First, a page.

• malloc : The malloc function is used to allocate a specified number of bytes of memory and returns a pointer to the first byte of the allocated memory.
    int *dynamicArray = (int *)malloc(5 * sizeof(int));
    In this example, dynamicArray is a pointer to the first element of an array of five integers.

  • free : The free function is used to release the memory previously allocated by malloc.
    Failing to free dynamically allocated memory can lead to memory leaks, where the program uses more and more memory without releasing it.

Best Practices for Variable Usage in C

For writing stable and bug-free C programs, it's important to use variables in a smart and organized way. Following best practices makes code easier to read, lowers the chance of making mistakes, and encourages good computer habits. Now, let's look at some good ways to use variables in C.
  • Use Descriptive Names : Choose meaningful and descriptive names for your variables. This makes the code more readable and helps others (or even yourself) understand the purpose of the variable.
    // Avoid:
    int x;
    // Prefer:
    int userAge;

  • Initialize Variables Before Use : Always initialize variables before using them. Uninitialized variables can contain garbage values, leading to unpredictable behavior.
    // Avoid:
    int total;
    total = total + 10; // Using uninitialized variable
    // Prefer:
    int total = 0;
    total = total + 10; // Initializing before use

  • Limit Variable Scope : Limit the range of variables as much as you can. This lessens the possibility of unforeseen adverse effects and facilitates comprehension of the program's flow.
    // Avoid:
    int globalVar = 10;
    void myFunction() {
        // Accessing globalVar here
    // Prefer:
    void myFunction() {
    // localVar is only accessible within this function
        int localVar = 42; 
        // Work with localVar here

  • Avoid Global Variables When Possible : Though global variables can be helpful sometimes, it's best to use them as little as possible. It's possible that some parts of your code will use global variables in ways that you didn't intend.

  • Constants for Magic Numbers : "Magic numbers" are numbers that are hard-coded and should not be used in your code. If you must use values, give them names that describe their function. This facilitates future changes to the integers and makes the code more readable.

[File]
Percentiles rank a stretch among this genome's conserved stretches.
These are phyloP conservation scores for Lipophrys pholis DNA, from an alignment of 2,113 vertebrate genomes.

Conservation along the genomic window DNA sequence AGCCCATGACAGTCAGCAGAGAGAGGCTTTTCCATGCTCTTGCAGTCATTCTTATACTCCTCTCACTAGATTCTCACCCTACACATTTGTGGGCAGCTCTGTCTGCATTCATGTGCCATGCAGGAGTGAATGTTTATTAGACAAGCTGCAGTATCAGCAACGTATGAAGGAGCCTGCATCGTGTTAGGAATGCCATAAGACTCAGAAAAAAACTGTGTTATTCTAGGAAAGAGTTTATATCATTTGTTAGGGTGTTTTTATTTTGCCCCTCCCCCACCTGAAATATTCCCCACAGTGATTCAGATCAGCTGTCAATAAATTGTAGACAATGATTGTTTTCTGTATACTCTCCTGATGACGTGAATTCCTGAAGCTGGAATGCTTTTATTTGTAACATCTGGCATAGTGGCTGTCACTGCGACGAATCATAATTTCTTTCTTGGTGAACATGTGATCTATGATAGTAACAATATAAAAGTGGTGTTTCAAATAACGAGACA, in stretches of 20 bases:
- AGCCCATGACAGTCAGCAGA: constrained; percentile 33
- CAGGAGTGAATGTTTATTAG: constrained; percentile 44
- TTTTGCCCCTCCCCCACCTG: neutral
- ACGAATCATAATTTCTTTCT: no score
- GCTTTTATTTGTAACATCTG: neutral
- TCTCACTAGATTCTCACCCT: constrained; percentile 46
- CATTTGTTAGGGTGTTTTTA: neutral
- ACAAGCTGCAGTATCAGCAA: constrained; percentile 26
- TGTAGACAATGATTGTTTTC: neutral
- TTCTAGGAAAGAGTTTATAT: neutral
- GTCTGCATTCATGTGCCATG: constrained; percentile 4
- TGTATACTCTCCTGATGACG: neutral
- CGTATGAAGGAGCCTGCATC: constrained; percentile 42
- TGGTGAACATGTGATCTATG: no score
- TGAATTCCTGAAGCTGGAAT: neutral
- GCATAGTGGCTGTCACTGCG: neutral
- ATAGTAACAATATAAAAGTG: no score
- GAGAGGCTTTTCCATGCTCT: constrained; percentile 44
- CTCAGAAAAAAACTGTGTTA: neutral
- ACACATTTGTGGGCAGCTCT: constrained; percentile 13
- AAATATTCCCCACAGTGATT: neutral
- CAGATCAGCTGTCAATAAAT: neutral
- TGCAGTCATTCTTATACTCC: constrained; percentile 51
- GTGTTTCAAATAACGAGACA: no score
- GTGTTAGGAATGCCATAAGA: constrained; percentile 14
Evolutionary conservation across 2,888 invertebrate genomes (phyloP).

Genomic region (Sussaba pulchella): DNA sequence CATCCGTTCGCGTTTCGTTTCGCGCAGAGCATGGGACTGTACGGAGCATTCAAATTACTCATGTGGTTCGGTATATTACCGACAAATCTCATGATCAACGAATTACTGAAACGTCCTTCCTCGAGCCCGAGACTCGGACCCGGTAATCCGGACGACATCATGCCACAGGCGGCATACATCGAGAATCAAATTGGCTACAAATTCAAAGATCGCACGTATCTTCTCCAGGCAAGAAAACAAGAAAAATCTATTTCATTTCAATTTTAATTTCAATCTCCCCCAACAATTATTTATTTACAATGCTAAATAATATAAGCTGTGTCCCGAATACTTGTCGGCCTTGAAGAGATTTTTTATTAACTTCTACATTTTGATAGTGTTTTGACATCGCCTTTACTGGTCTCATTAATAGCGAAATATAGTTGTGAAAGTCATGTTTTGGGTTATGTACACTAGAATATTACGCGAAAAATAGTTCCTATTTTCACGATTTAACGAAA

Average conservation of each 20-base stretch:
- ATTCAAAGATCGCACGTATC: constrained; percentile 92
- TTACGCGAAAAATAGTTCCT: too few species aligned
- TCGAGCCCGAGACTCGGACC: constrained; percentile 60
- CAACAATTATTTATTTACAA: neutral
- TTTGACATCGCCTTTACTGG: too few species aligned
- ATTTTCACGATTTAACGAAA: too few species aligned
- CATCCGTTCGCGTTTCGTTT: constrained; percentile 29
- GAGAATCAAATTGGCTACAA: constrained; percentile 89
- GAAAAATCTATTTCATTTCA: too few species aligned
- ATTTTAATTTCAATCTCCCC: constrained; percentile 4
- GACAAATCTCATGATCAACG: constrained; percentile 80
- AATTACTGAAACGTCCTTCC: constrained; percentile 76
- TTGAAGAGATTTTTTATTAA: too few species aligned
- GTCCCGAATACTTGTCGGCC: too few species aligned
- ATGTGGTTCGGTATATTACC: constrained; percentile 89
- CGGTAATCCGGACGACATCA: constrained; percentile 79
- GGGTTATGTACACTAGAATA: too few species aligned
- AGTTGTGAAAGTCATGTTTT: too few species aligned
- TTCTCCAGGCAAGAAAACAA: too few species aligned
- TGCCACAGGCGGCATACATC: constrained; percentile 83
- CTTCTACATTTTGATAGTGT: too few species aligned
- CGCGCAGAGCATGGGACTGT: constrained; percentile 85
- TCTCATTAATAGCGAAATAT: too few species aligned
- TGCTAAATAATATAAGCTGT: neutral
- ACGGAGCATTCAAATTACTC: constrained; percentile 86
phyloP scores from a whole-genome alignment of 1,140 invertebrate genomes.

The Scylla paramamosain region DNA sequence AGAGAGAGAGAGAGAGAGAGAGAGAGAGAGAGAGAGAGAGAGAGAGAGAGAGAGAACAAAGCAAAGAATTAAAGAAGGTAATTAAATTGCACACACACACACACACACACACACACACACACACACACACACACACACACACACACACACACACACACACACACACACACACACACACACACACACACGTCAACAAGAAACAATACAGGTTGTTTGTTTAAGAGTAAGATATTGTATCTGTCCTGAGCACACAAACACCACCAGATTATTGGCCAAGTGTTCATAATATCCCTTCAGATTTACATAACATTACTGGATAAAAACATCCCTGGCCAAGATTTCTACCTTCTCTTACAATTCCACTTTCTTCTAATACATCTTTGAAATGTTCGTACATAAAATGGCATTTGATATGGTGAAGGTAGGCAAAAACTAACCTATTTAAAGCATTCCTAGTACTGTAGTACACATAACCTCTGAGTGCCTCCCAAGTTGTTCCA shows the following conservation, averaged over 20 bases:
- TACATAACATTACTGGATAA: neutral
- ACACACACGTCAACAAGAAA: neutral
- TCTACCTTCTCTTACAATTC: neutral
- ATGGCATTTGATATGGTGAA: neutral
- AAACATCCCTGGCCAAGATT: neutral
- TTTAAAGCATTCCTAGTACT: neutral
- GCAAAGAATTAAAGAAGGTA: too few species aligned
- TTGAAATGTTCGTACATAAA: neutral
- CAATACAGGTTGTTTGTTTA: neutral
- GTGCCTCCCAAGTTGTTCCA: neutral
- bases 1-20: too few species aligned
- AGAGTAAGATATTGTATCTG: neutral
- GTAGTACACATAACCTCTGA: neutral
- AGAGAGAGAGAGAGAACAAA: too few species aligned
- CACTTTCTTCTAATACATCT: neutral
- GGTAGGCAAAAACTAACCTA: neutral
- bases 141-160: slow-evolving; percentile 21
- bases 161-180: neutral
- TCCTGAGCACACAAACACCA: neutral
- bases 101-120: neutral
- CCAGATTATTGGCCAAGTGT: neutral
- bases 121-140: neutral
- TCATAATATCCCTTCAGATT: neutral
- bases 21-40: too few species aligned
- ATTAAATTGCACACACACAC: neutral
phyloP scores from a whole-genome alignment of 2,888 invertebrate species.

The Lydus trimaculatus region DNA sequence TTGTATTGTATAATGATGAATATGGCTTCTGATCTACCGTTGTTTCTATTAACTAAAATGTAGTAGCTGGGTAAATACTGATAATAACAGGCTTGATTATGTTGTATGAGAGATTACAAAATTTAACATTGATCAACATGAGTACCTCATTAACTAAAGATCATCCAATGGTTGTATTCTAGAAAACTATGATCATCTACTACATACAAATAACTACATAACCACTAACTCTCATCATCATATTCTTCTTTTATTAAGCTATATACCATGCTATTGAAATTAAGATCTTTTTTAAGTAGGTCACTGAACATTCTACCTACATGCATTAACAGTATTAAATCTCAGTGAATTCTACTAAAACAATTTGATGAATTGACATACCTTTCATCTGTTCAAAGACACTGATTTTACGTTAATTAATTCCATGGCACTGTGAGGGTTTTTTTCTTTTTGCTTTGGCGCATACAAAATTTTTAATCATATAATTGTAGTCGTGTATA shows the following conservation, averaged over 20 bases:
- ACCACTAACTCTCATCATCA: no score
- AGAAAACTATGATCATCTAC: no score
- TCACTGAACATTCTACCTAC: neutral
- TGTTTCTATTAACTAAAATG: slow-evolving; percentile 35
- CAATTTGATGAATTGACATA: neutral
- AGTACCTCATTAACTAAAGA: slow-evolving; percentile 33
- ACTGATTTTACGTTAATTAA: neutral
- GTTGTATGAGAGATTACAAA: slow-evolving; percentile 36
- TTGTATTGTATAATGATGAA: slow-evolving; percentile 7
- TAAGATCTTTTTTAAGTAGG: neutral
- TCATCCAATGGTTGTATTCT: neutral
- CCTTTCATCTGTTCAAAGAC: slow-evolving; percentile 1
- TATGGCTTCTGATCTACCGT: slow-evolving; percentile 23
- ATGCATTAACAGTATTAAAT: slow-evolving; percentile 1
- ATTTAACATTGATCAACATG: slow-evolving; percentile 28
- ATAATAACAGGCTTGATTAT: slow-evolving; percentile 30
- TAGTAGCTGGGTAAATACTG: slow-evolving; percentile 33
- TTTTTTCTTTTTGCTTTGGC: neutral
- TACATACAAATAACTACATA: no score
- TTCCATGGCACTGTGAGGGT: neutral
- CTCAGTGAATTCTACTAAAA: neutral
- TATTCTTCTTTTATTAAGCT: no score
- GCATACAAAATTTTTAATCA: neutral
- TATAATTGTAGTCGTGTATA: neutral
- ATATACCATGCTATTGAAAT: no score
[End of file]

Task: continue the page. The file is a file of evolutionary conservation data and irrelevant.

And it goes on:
// Avoid:
    float calculateTax(float income) {
        return income * 0.15; // What does 0.15 represent?
    // Prefer:
    const float TAX_RATE = 0.15;
    float calculateTax(float income) {
        return income * TAX_RATE;

  • Be Mindful of Memory Usage : Consider the data types and storage capacity of your variables when memory efficiency is crucial. Select the lowest data type that is capable of holding your information.
    // If the range of values is small:
    unsigned char smallValue = 10;

  • Use Pointer Safety Measures : When working with pointers, keep in mind that they should not be dereferenced before being assigned a valid memory address. Before dereferencing, always check for NULL.
    int *ptr = NULL;
    // Check before dereferencing
    if (ptr != NULL) {
        int value = *ptr;

  • Follow a Naming Convention : Establish a standard naming scheme for your variables. Adhering to a pattern, be it snake_case, camelCase, or another convention, improves code consistency.
    // CamelCase:
    int numberOfStudents;
    // Snake_case:
    int number_of_students;


The fundamental units of any C program are variables, which let you store and manage data efficiently. This extensive tutorial addressed the fundamentals of declaring and initializing variables, as well as advanced subjects like constants, dynamic memory allocation, and pointers. It also covered a variety of data types and variable scope.